Paul speaks first of A JOB TO BE COMPLETED.  The Apostle reminded Titus that he had been left in Crete in order to “put what remained into order.”  We cannot know what specifically remained for Titus to do, but we are certain that he would need to organise churches that had been established and teach those whom God was bringing into the Faith.  He would provide structure and healthy instruction for those nascent churches.  He would correct the unruly and encourage those who would seek the Lord.  Similarly, we have a job to be completed.

The population of the communities about us have grown as oil and gas exploration expands; and the influx of peoples represent in the main men and women of other faiths or of no faith.  Perhaps many once attended a church, but their faith has been left behind.  The influence of evil in our society has become greater while righteousness has been tarnished through the antics of media superstars and through misrepresentation of truth and distortion of the Gospel by supposed saints.  This does not even begin to address the cowardice endemic to modern society.  And we ourselves have grown complacent.  We need to be stirred up, just as the people of Israel needed to be confronted through Joshua’s challenge [see Joshua 13:1, 2a], and just as young believers in the early Church were in need of being confronted and challenged to excel.

Timothy needed to be stirred up, and was so stirred in either of the letters Paul sent him.  “As I urged you when I was going into Macedonia, remain at Ephesus” [1 Timothy 1:3].  The young preacher evidently grew tired in the demands of the ministry and required encouragement.  “I remind you to fan into flame the gift of God, which is in you” [2 Timothy 1:6].  Ardour cooled, zeal chilled, and faith needed to be rekindled.  If one so obviously blessed of God to assume major responsibilities for direction of a congregation, and if one so closely allied with the great delineator of the gospel of grace, required encouragement to stay and needed to be urged to rekindle the flame, should it be any surprise that you and I also need to be encouraged?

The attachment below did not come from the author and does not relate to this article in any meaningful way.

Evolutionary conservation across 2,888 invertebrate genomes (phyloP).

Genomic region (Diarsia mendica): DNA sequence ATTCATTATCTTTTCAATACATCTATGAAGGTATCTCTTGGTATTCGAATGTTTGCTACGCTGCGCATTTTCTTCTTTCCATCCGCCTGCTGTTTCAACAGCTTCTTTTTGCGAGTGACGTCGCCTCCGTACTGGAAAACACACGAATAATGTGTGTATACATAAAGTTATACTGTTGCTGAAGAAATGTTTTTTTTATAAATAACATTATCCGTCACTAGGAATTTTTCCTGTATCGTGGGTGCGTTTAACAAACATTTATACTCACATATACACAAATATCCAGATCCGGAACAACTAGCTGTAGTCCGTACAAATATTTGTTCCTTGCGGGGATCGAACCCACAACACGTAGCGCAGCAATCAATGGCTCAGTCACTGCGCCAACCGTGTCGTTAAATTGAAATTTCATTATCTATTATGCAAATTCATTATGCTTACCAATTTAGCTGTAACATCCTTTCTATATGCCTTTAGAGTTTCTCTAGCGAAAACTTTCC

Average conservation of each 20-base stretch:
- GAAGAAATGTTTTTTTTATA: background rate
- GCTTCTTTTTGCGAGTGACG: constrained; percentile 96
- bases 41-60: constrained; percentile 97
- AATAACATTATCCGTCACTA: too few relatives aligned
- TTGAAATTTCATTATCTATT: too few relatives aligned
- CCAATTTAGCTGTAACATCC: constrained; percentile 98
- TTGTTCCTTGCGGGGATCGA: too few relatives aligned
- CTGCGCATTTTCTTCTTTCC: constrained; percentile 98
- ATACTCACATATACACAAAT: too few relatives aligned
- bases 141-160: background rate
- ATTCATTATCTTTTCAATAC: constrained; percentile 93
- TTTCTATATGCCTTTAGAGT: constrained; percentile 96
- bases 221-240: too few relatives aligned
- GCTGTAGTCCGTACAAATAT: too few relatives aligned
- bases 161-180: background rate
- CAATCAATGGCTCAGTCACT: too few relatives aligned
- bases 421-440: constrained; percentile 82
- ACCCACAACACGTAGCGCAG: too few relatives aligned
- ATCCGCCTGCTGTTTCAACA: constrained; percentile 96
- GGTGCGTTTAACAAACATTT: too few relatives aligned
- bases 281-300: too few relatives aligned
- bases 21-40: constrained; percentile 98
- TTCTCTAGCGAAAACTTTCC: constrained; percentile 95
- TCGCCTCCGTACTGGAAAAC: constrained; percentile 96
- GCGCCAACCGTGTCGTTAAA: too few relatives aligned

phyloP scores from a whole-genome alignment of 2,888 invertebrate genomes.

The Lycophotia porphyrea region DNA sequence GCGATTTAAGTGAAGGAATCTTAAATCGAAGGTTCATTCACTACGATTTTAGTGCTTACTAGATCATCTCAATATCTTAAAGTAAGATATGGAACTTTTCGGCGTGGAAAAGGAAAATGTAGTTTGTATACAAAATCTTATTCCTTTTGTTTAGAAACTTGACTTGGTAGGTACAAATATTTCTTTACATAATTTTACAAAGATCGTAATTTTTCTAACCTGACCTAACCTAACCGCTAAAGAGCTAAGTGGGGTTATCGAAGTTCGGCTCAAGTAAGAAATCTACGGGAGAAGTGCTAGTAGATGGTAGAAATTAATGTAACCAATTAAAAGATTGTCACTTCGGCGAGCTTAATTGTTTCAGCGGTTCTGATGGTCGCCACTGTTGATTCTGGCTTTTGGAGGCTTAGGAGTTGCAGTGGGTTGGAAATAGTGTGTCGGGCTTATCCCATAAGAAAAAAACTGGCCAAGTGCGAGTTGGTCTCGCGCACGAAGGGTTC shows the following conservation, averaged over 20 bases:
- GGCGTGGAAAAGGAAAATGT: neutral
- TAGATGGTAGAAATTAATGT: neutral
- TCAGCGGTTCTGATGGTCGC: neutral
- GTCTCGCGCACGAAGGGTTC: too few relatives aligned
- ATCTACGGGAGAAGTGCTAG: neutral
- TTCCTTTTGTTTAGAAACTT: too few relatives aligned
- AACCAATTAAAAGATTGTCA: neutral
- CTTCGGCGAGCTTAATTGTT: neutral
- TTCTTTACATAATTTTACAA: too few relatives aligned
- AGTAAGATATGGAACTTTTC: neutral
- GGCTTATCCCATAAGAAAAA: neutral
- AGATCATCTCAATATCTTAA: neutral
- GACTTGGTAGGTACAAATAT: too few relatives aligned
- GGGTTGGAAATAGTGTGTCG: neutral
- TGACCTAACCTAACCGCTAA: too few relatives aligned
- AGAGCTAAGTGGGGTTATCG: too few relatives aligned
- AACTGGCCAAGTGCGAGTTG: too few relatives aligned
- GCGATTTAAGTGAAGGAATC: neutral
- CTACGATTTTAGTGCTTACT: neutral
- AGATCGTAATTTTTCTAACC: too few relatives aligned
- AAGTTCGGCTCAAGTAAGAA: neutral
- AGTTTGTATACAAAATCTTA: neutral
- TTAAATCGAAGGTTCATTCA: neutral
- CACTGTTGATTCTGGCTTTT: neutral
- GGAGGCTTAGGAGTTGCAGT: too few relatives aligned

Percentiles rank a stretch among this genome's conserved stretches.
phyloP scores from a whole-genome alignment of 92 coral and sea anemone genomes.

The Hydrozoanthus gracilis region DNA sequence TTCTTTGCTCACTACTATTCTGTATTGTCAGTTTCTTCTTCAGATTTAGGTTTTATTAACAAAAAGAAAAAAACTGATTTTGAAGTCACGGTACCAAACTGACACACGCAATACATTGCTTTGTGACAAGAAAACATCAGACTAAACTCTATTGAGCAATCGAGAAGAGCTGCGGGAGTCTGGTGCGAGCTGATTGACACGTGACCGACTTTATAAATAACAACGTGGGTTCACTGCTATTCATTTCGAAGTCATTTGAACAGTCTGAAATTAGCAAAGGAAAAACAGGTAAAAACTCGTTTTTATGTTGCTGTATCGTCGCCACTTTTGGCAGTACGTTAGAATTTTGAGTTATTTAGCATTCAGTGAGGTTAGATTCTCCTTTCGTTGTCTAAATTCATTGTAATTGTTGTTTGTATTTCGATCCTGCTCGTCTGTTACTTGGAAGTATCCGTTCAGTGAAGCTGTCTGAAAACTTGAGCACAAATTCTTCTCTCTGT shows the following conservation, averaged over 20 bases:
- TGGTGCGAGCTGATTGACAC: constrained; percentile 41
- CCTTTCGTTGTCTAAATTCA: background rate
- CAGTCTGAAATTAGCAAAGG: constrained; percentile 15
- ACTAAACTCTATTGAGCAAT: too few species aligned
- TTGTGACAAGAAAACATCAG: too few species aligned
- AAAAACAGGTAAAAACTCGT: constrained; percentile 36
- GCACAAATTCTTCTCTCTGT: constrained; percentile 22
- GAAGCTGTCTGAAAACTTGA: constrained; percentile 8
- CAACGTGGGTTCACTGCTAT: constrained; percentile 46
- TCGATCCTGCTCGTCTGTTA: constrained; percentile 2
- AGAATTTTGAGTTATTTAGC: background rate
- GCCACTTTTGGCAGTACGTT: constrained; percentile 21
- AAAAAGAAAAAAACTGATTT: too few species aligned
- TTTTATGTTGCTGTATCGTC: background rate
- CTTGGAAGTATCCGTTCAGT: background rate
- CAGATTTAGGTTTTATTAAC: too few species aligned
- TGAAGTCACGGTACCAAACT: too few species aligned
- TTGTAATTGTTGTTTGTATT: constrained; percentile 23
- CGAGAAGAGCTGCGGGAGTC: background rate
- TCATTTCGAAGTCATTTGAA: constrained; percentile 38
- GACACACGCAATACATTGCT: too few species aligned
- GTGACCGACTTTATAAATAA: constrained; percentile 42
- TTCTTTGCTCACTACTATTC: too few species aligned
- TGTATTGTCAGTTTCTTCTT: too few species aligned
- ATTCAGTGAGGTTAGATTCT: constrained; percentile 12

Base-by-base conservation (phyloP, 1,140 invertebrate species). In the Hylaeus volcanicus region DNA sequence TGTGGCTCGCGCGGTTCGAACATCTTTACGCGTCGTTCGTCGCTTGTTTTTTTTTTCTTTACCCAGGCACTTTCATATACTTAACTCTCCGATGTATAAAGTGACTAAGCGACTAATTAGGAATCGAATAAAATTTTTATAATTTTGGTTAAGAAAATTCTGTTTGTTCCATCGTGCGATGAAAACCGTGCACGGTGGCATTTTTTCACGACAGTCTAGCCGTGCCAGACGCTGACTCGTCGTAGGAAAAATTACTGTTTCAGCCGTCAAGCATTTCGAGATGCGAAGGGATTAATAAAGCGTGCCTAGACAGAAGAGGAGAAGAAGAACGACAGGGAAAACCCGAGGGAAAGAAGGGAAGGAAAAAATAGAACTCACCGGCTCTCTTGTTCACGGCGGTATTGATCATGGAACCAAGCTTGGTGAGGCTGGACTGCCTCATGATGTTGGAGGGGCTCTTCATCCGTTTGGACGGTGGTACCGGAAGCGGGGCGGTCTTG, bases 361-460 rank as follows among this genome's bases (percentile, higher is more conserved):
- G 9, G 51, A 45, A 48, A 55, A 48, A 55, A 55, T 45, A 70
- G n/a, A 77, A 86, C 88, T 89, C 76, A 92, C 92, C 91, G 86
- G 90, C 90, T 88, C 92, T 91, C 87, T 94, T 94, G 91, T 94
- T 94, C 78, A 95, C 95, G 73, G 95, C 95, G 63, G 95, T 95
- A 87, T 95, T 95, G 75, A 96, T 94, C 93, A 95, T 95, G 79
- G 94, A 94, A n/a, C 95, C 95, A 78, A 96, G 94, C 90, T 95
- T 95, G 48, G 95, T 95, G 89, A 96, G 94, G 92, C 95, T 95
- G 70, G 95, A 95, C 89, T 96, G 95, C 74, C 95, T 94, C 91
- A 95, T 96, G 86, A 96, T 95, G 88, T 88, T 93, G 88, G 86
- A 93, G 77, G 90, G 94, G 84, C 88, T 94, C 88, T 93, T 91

Titus, also, appears subject to discouragement and needed to be reminded of the assignments to be completed.  The conquest of evil did not come as quickly as he might have hoped; the advance of the Faith was slower than first anticipated.  Perhaps there was more opposition than he had prepared to encounter; perhaps there were more defections among the saints than he had thought would occur.  Whatever the reason, he appears to have been discouraged, and Paul found it necessary to remind him of the reason he was left in Crete.

There is a reason for our existence as a Community of Faith.  There is a reason for our service both to God, to one another, and to others.  There were reasons we initiated our labours, and the reasons have not changed in the ensuing days.  Do you remember the reason we chose our name—New Beginnings Baptist Church?  I think it good for each of us to be reminded.

We identified ourselves as New Beginnings Baptist Church because in our heart we saw that God was calling us to a new beginning as His people, and we saw this congregation as providing an opportunity for a new beginning for the Faith in this community.  We determined that we would not exalt human opinion over the Word of God, nor would we turn from obedience to the Son of God for personal convenience.  We adopted this stance knowing the probable cost to us as individuals and as a congregation.